On my grandmother’s farm in Tainan, Taiwan, everything was painstakingly grown. Nothing was wasted, not one morsel.
I remember a whole pig broken down, pork knuckles and trotters braised in a soy stock, the shoulder used for cha sao or char siu, the belly for braising, the ribs fried, and so on.
Fish-head soups and soy-braised chicken feet were standard dishes on our farm table; nose-to-tail eating was part of everyday life. Fresh produce was repurposed into a kind of zha sui (known as ‘chop suey’ in the West) stir-fry using leftover odds and ends, sometimes a dry-fry, sometimes saucier with gravy.
Traditional Chinese home cooking is frugal, using small amounts of oil, offcuts, diced up pieces of meat, fresh seasonal produce stir-fried on a high heat, splashes of store-cupboard seasoning ingredients – a wholesome, healthy dinner could be on the table within minutes. As inflation and energy prices surge, perhaps we should look to historical ways of cooking and eating in the East for inspiration. Once you invest in store-cupboard essentials like light and dark soy, dried chillies, chilli bean sauce, rice wine and sweet chilli sauce, these ingredients produce wonders – a little goes a long way.
A dish I’m cooking a lot for my family at the moment is Taiwanese run ping (in Mandarin) or lun piah (in the Taiwanese dialect). Like chop suey, this street-food pancake uses up bits from the fridge. It’s similar to a savory French crepe but without the calorific butter, and the batter, which uses coconut oil, is spread by being ‘painted’ on to a non-stick crepe pan with a brush.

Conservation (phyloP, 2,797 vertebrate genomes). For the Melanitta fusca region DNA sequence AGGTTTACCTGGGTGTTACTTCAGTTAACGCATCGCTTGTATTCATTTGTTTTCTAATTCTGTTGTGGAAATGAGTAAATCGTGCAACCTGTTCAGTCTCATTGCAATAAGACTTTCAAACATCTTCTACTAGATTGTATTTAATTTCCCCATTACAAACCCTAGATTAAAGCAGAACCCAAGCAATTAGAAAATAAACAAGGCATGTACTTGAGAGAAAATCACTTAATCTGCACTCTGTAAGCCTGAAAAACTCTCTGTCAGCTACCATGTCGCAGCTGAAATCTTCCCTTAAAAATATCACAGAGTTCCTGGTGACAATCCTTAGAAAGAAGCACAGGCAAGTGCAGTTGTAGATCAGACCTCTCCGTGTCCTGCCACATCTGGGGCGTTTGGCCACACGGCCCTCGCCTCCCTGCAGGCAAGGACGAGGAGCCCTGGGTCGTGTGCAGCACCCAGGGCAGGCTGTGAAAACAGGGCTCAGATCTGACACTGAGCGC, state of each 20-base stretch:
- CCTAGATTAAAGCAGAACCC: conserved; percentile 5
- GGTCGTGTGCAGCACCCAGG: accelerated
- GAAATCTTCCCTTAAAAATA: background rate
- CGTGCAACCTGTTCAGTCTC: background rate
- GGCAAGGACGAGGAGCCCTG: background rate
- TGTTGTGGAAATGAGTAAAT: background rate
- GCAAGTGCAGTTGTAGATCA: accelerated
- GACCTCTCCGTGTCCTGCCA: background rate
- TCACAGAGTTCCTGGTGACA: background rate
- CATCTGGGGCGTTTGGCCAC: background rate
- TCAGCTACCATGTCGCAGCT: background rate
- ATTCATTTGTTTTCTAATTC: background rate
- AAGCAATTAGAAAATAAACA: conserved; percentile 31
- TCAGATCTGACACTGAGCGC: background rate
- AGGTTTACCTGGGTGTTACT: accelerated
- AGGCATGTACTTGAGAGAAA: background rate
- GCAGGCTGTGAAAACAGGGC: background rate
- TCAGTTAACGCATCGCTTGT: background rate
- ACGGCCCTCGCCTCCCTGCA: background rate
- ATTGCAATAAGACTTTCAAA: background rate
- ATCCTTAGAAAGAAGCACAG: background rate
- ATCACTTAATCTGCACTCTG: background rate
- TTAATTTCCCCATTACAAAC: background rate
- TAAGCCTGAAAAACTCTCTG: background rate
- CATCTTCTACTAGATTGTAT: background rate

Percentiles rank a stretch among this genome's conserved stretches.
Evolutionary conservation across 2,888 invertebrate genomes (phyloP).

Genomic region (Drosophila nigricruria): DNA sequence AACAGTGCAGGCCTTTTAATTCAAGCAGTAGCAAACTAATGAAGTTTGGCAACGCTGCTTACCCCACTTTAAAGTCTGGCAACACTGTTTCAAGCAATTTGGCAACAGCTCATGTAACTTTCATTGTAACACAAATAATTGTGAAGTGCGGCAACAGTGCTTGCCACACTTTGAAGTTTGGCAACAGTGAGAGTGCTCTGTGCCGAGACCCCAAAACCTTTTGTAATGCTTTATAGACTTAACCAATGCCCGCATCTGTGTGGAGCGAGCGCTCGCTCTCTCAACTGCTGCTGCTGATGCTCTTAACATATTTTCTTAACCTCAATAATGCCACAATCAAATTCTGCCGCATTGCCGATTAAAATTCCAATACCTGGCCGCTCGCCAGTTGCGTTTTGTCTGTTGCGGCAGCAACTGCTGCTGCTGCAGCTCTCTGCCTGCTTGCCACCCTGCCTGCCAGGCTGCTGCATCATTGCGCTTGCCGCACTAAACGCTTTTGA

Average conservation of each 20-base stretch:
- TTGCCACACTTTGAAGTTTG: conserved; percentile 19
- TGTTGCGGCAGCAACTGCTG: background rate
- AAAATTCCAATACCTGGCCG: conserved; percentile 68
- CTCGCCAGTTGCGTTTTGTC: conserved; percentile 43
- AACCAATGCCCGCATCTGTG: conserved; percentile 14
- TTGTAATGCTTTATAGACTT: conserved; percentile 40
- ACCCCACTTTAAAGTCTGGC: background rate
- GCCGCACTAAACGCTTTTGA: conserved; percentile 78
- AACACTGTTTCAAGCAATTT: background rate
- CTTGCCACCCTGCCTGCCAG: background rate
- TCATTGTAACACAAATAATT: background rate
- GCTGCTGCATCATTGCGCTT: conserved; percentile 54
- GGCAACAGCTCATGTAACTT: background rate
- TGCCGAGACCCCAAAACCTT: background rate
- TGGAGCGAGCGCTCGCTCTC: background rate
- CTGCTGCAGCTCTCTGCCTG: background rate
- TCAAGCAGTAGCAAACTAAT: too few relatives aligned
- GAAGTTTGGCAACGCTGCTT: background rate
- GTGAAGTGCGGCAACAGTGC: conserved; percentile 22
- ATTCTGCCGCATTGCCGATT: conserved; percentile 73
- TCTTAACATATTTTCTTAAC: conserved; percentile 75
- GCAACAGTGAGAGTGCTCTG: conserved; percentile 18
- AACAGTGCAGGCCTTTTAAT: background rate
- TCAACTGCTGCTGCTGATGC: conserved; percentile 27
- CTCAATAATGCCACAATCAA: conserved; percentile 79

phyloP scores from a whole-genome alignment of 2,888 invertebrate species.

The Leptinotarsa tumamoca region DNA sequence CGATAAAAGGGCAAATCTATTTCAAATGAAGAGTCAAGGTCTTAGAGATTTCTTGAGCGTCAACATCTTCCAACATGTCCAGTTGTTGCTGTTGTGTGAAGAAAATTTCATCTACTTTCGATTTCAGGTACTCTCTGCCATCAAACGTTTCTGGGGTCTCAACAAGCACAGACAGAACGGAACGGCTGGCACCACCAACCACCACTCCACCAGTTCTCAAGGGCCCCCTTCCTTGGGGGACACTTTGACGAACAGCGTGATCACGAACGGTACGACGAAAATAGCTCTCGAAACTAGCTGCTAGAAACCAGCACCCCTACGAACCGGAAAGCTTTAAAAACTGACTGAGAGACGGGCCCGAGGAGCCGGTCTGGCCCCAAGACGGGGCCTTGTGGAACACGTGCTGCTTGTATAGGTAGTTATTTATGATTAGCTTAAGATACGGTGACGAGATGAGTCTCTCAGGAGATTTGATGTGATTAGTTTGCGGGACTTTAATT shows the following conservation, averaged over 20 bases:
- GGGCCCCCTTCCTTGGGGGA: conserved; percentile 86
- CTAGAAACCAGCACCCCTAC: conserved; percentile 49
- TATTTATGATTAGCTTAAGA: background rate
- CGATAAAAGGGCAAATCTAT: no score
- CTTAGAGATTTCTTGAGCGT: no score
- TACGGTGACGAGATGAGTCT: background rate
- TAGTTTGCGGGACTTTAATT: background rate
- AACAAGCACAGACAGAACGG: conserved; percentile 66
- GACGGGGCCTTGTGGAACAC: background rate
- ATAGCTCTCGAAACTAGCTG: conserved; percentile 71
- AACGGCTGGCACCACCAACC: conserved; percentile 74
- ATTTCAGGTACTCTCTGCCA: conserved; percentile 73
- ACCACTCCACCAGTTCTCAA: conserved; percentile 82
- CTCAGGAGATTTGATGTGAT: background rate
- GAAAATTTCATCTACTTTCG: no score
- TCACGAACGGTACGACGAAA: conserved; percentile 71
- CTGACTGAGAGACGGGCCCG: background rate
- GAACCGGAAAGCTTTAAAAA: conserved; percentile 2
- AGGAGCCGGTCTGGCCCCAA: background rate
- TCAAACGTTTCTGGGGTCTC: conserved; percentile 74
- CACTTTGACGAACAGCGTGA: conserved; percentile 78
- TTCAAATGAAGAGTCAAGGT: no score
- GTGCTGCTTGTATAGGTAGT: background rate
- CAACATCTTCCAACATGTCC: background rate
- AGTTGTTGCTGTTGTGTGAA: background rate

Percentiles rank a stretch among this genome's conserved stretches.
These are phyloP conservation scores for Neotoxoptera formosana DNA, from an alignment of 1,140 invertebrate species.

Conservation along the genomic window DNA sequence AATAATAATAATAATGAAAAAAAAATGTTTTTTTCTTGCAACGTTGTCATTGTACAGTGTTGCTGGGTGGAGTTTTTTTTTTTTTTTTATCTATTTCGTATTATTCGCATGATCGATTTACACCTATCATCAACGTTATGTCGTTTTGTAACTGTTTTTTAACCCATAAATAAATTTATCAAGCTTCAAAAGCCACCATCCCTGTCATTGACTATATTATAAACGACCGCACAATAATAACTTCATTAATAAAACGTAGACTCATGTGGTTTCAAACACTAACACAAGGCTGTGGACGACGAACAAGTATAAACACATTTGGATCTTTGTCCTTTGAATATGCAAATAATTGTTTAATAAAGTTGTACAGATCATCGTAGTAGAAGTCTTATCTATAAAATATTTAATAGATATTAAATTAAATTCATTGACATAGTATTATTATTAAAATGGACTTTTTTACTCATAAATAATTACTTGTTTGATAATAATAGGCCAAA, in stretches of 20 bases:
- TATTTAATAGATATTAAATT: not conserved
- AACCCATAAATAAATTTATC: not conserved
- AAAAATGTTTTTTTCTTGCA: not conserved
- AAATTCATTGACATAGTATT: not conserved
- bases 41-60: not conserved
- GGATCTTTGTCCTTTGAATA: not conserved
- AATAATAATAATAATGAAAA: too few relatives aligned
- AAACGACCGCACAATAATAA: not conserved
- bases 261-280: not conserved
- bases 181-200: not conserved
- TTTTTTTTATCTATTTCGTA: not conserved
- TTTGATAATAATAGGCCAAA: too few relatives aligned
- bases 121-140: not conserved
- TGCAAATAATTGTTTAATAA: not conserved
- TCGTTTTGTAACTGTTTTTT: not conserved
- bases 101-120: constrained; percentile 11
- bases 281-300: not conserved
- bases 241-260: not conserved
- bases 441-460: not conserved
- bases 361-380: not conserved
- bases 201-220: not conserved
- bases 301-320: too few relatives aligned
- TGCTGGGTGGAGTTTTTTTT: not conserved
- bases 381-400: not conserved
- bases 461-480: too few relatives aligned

Hoisin and chilli bean sauce are spread on the base, crunchy bean sprouts, spring onions, carrot, cucumber, omlette strips and fried tofu are piled into the centre, topped with coriander and a ground-peanut sugar sprinkle, then it is rolled to eat .
I’m mostly plant-based these days, but I do occasionally eat fish. When I do, it’s got to be sustainable, responsibly sourced, line-caught and MSC-certified. Having had the good fortune to go to Norway on a fishing trip with the chef Michel Roux Jr a few winters ago, I fell in love with Norwegian cod. From fresh, clean waters, the fish was super-sweet and tender, so now I tend to buy Norwegian. I make a sharing fish dish the whole family can enjoy, something sustainable, and less costly than serving one whole fillet per person.
I love fusion food, especially Macanese, a blend of Portuguese, Indian, African and Chinese influences, and one of the oldest fusion cuisines in the world. There is a classic Macanese dish called tchatini, which uses bacalhau, or dried codfish. It requires soaking and is then flaked and poached in a turmeric-coconut broth, garnished with fresh chillies.
My take is to wok-fry garlic, shallot and turmeric with a teaspoon of balichão, or what’s known in Malaysia as belachan, which is a pungent shrimp paste. Though my addition of shrimp paste is not traditional, this is a Macanese store-cupboard staple. It imparts a deep umami richness that is lip-smackingly addictive.
I adore easy, honest cooking, where fresh ingredients do the talking, and with the help of an Asian pantry are transformed into something magical. Enjoy!
Spicy sweet chicken with crispy rainbow peppers
On my first TV show, Ching’s Kitchen, I was surprised by how many peppers the production team bought just to make my sweet and sour pork ‘perfect’. Cubes of pepper, all the same size and shape, with the tops and bases of the vegetable discarded. I’ve always hated food waste.
When cooking a sweet and sour dish, I save the bits around the stalk and the base of the peppers and use them for this.
Tender chicken mini-fillets are cheaper than whole breasts, plus if you dust it with cornflour before cooking, it keeps the chicken pieces juicy.